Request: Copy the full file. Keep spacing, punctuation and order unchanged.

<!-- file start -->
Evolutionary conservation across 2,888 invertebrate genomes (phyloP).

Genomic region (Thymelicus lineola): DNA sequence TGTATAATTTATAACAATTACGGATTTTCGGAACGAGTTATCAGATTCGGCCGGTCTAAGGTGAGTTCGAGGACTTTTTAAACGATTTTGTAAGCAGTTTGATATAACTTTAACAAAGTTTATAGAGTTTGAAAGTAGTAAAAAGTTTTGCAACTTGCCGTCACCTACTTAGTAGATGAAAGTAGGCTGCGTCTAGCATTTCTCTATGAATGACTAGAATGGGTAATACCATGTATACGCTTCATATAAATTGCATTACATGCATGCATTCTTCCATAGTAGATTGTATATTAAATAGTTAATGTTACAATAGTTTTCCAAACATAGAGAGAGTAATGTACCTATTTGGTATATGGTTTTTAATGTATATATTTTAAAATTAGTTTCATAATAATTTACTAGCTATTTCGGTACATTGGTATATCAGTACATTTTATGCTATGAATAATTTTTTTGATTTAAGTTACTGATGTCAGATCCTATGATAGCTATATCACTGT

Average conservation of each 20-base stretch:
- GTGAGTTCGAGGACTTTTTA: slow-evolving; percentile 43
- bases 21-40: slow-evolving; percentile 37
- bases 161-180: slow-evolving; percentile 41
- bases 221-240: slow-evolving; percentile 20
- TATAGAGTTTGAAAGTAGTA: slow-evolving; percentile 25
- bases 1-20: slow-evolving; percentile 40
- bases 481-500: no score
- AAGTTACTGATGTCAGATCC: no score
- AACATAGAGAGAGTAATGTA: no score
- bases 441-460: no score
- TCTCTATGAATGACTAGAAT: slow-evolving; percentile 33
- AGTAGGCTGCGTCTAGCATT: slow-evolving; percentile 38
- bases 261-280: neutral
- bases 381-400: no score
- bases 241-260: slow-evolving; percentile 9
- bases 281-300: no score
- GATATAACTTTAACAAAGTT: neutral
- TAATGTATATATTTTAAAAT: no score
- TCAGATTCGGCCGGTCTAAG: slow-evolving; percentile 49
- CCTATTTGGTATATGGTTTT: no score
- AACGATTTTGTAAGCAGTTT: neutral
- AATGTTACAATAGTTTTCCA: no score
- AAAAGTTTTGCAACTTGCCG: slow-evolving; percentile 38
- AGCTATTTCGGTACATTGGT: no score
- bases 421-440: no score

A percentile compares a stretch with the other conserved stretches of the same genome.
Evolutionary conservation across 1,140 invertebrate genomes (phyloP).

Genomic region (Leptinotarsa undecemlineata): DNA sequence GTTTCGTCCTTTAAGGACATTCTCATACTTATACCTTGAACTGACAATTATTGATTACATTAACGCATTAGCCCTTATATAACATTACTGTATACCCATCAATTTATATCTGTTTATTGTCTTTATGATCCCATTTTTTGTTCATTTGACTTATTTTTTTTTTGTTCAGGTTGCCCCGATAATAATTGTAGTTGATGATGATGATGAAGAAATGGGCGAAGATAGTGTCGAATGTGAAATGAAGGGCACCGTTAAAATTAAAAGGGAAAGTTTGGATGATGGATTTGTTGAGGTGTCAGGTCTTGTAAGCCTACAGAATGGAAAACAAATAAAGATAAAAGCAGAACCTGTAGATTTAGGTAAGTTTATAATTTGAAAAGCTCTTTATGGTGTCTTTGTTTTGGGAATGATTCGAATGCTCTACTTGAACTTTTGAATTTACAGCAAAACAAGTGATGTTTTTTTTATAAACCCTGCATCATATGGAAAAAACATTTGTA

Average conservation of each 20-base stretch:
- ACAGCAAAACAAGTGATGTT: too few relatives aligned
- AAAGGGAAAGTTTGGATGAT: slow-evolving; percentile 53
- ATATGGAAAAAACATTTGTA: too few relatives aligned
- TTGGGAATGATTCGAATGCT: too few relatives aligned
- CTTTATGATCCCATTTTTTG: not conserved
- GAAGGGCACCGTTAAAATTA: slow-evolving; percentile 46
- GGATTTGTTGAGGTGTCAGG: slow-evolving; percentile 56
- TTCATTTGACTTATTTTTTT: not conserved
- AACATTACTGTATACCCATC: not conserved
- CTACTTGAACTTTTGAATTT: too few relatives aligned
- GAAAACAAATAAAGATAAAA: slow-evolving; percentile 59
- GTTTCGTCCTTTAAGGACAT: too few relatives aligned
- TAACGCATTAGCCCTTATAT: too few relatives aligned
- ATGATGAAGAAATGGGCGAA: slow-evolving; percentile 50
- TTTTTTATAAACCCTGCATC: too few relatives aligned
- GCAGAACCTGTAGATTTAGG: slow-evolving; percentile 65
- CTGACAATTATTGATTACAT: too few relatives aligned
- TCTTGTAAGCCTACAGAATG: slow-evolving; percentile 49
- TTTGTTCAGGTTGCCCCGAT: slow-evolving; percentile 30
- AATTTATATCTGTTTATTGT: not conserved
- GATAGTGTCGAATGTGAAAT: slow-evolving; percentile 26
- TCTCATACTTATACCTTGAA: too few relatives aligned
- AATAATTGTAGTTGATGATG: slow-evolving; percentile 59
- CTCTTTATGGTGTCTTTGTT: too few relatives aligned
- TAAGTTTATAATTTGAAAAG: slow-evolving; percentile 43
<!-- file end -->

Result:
Evolutionary conservation across 2,888 invertebrate genomes (phyloP).

Genomic region (Thymelicus lineola): DNA sequence TGTATAATTTATAACAATTACGGATTTTCGGAACGAGTTATCAGATTCGGCCGGTCTAAGGTGAGTTCGAGGACTTTTTAAACGATTTTGTAAGCAGTTTGATATAACTTTAACAAAGTTTATAGAGTTTGAAAGTAGTAAAAAGTTTTGCAACTTGCCGTCACCTACTTAGTAGATGAAAGTAGGCTGCGTCTAGCATTTCTCTATGAATGACTAGAATGGGTAATACCATGTATACGCTTCATATAAATTGCATTACATGCATGCATTCTTCCATAGTAGATTGTATATTAAATAGTTAATGTTACAATAGTTTTCCAAACATAGAGAGAGTAATGTACCTATTTGGTATATGGTTTTTAATGTATATATTTTAAAATTAGTTTCATAATAATTTACTAGCTATTTCGGTACATTGGTATATCAGTACATTTTATGCTATGAATAATTTTTTTGATTTAAGTTACTGATGTCAGATCCTATGATAGCTATATCACTGT

Average conservation of each 20-base stretch:
- GTGAGTTCGAGGACTTTTTA: slow-evolving; percentile 43
- bases 21-40: slow-evolving; percentile 37
- bases 161-180: slow-evolving; percentile 41
- bases 221-240: slow-evolving; percentile 20
- TATAGAGTTTGAAAGTAGTA: slow-evolving; percentile 25
- bases 1-20: slow-evolving; percentile 40
- bases 481-500: no score
- AAGTTACTGATGTCAGATCC: no score
- AACATAGAGAGAGTAATGTA: no score
- bases 441-460: no score
- TCTCTATGAATGACTAGAAT: slow-evolving; percentile 33
- AGTAGGCTGCGTCTAGCATT: slow-evolving; percentile 38
- bases 261-280: neutral
- bases 381-400: no score
- bases 241-260: slow-evolving; percentile 9
- bases 281-300: no score
- GATATAACTTTAACAAAGTT: neutral
- TAATGTATATATTTTAAAAT: no score
- TCAGATTCGGCCGGTCTAAG: slow-evolving; percentile 49
- CCTATTTGGTATATGGTTTT: no score
- AACGATTTTGTAAGCAGTTT: neutral
- AATGTTACAATAGTTTTCCA: no score
- AAAAGTTTTGCAACTTGCCG: slow-evolving; percentile 38
- AGCTATTTCGGTACATTGGT: no score
- bases 421-440: no score

A percentile compares a stretch with the other conserved stretches of the same genome.
Evolutionary conservation across 1,140 invertebrate genomes (phyloP).

Genomic region (Leptinotarsa undecemlineata): DNA sequence GTTTCGTCCTTTAAGGACATTCTCATACTTATACCTTGAACTGACAATTATTGATTACATTAACGCATTAGCCCTTATATAACATTACTGTATACCCATCAATTTATATCTGTTTATTGTCTTTATGATCCCATTTTTTGTTCATTTGACTTATTTTTTTTTTGTTCAGGTTGCCCCGATAATAATTGTAGTTGATGATGATGATGAAGAAATGGGCGAAGATAGTGTCGAATGTGAAATGAAGGGCACCGTTAAAATTAAAAGGGAAAGTTTGGATGATGGATTTGTTGAGGTGTCAGGTCTTGTAAGCCTACAGAATGGAAAACAAATAAAGATAAAAGCAGAACCTGTAGATTTAGGTAAGTTTATAATTTGAAAAGCTCTTTATGGTGTCTTTGTTTTGGGAATGATTCGAATGCTCTACTTGAACTTTTGAATTTACAGCAAAACAAGTGATGTTTTTTTTATAAACCCTGCATCATATGGAAAAAACATTTGTA

Average conservation of each 20-base stretch:
- ACAGCAAAACAAGTGATGTT: too few relatives aligned
- AAAGGGAAAGTTTGGATGAT: slow-evolving; percentile 53
- ATATGGAAAAAACATTTGTA: too few relatives aligned
- TTGGGAATGATTCGAATGCT: too few relatives aligned
- CTTTATGATCCCATTTTTTG: not conserved
- GAAGGGCACCGTTAAAATTA: slow-evolving; percentile 46
- GGATTTGTTGAGGTGTCAGG: slow-evolving; percentile 56
- TTCATTTGACTTATTTTTTT: not conserved
- AACATTACTGTATACCCATC: not conserved
- CTACTTGAACTTTTGAATTT: too few relatives aligned
- GAAAACAAATAAAGATAAAA: slow-evolving; percentile 59
- GTTTCGTCCTTTAAGGACAT: too few relatives aligned
- TAACGCATTAGCCCTTATAT: too few relatives aligned
- ATGATGAAGAAATGGGCGAA: slow-evolving; percentile 50
- TTTTTTATAAACCCTGCATC: too few relatives aligned
- GCAGAACCTGTAGATTTAGG: slow-evolving; percentile 65
- CTGACAATTATTGATTACAT: too few relatives aligned
- TCTTGTAAGCCTACAGAATG: slow-evolving; percentile 49
- TTTGTTCAGGTTGCCCCGAT: slow-evolving; percentile 30
- AATTTATATCTGTTTATTGT: not conserved
- GATAGTGTCGAATGTGAAAT: slow-evolving; percentile 26
- TCTCATACTTATACCTTGAA: too few relatives aligned
- AATAATTGTAGTTGATGATG: slow-evolving; percentile 59
- CTCTTTATGGTGTCTTTGTT: too few relatives aligned
- TAAGTTTATAATTTGAAAAG: slow-evolving; percentile 43